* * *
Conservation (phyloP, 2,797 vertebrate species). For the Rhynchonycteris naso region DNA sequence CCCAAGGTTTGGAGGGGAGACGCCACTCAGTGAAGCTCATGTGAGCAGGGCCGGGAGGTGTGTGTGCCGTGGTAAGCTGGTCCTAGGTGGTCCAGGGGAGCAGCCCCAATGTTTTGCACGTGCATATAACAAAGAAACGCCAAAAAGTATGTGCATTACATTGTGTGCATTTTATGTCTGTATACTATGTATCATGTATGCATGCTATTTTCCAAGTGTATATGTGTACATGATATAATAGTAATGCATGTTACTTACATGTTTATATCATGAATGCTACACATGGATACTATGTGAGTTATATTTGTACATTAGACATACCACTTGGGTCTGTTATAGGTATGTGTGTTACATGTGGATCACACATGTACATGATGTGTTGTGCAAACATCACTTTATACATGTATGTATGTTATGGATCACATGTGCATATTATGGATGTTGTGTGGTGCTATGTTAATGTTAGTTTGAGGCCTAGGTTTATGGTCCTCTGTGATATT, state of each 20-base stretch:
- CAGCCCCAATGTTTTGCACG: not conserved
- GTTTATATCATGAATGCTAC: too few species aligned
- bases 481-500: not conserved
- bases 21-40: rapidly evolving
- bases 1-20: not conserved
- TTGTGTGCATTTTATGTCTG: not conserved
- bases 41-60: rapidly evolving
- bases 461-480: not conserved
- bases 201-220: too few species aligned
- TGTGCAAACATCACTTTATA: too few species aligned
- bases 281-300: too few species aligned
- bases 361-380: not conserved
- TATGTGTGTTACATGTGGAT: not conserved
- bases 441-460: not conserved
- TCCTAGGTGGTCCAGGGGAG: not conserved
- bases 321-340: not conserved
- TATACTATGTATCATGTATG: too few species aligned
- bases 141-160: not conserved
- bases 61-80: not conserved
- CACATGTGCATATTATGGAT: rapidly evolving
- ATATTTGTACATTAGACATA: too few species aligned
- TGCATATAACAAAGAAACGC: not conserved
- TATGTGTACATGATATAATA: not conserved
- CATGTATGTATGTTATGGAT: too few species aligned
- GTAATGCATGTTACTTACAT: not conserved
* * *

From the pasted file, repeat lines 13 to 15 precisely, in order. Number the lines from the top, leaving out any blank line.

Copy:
- bases 361-380: not conserved
- TATGTGTGTTACATGTGGAT: not conserved
- bases 441-460: not conserved